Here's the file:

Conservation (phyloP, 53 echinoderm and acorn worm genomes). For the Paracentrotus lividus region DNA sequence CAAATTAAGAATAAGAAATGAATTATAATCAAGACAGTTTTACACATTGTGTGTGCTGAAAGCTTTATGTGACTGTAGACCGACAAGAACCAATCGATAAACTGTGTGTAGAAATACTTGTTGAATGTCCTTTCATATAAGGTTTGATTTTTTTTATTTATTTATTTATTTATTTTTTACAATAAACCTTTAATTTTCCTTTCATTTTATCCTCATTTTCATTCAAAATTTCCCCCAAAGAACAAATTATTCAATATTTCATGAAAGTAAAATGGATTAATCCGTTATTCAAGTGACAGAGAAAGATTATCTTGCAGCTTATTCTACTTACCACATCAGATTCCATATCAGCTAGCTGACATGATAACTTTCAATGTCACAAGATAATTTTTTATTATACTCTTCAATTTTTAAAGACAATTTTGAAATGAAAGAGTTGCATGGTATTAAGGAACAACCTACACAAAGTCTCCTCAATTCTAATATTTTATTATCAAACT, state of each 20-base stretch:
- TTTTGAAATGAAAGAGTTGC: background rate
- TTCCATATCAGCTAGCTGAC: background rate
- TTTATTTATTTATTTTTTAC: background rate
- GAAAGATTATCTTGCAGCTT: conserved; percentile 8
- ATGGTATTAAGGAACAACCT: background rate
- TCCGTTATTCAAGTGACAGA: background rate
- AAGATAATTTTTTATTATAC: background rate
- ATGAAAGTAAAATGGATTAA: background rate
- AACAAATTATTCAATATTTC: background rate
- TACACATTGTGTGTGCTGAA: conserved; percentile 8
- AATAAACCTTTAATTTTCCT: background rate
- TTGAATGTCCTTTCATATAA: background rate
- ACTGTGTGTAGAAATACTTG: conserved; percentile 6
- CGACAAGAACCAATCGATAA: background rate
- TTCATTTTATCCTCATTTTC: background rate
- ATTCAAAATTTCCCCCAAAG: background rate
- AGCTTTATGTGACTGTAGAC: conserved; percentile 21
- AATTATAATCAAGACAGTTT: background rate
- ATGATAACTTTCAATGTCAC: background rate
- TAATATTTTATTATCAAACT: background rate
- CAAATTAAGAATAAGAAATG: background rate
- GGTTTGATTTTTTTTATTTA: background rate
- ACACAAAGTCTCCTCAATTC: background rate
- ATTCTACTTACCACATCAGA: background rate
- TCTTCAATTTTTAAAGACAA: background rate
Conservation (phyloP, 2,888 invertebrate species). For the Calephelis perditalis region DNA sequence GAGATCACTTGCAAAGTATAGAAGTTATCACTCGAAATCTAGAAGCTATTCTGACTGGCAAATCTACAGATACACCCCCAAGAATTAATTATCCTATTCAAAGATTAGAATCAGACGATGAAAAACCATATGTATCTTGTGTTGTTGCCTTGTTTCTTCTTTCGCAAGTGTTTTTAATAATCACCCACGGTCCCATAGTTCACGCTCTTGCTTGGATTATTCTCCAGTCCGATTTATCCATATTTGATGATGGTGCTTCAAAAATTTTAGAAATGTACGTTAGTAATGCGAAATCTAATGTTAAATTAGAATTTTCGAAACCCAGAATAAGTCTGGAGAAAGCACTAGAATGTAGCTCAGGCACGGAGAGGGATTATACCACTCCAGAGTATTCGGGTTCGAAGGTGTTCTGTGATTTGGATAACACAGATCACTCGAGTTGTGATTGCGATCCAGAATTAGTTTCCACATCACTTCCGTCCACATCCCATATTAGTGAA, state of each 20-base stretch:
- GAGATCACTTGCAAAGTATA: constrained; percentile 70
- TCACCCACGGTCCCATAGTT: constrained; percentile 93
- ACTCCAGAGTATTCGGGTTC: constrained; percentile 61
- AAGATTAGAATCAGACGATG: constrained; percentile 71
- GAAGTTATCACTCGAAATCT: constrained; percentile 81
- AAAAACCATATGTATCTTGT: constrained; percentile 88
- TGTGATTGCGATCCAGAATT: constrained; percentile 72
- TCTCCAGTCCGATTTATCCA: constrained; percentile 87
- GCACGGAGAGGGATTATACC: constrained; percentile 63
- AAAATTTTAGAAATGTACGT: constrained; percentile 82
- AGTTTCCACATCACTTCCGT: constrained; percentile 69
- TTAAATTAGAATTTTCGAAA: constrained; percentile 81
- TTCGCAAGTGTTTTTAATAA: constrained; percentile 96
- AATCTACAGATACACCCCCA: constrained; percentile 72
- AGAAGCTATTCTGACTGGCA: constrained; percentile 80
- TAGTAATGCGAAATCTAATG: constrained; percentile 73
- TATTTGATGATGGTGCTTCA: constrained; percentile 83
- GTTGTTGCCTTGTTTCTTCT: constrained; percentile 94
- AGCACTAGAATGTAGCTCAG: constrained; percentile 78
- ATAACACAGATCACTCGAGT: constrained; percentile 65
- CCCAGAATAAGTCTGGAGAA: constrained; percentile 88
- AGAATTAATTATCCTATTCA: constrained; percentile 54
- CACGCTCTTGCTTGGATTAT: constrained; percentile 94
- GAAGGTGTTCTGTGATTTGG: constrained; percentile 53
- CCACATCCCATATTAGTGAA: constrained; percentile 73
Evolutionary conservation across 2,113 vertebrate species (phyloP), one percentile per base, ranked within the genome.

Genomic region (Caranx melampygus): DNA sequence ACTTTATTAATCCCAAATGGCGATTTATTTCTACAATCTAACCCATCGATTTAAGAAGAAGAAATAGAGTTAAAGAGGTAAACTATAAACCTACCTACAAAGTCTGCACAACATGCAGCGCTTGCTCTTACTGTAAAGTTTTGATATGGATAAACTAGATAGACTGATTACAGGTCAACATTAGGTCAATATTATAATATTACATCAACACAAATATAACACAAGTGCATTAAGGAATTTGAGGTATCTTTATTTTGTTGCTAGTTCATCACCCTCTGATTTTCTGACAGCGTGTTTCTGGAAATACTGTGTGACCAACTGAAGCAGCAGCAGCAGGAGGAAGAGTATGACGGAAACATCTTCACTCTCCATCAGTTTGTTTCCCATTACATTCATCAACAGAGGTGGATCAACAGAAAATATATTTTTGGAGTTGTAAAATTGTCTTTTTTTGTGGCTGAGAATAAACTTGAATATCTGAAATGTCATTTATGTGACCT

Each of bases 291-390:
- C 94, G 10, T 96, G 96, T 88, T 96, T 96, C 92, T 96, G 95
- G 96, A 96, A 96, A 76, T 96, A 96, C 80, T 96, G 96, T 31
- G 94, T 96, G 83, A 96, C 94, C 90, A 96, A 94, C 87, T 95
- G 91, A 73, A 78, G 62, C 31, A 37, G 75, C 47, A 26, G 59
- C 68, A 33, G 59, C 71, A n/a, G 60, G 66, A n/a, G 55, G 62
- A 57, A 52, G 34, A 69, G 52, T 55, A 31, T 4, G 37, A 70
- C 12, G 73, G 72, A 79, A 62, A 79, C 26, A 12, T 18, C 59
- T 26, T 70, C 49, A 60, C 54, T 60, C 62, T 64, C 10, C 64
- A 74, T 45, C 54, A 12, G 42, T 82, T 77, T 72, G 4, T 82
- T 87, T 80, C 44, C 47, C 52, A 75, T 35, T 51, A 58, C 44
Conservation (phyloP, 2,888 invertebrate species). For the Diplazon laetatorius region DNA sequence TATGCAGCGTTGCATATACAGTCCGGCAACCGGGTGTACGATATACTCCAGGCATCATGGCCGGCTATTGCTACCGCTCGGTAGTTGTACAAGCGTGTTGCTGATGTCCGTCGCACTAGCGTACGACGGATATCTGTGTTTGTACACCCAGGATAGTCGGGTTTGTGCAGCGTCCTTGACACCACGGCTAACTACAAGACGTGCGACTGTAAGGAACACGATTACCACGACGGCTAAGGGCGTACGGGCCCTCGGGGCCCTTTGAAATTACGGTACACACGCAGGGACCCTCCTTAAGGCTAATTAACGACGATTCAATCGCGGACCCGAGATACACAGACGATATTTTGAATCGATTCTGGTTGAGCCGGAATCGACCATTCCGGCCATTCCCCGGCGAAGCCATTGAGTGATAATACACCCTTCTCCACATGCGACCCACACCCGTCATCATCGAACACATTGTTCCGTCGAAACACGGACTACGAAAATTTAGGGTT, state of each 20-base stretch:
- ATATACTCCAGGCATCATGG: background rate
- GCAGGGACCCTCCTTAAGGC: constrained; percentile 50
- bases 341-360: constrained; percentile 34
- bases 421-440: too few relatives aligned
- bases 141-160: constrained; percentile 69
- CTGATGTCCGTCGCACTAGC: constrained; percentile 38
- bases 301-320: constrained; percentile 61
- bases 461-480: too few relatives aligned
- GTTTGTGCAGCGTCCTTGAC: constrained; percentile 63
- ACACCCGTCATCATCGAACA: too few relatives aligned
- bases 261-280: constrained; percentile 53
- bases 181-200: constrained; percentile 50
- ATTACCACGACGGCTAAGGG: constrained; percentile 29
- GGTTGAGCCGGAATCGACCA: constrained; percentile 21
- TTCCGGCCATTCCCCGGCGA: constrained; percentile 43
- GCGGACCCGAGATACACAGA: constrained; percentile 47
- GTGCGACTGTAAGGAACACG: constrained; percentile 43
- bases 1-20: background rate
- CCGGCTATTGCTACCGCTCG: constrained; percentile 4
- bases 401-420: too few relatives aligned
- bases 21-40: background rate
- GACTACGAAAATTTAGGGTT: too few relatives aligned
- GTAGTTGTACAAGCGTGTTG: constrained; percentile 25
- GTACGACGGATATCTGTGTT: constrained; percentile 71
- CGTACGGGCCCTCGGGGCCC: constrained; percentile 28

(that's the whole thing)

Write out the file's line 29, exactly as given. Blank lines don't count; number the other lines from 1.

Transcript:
- TCACCCACGGTCCCATAGTT: constrained; percentile 93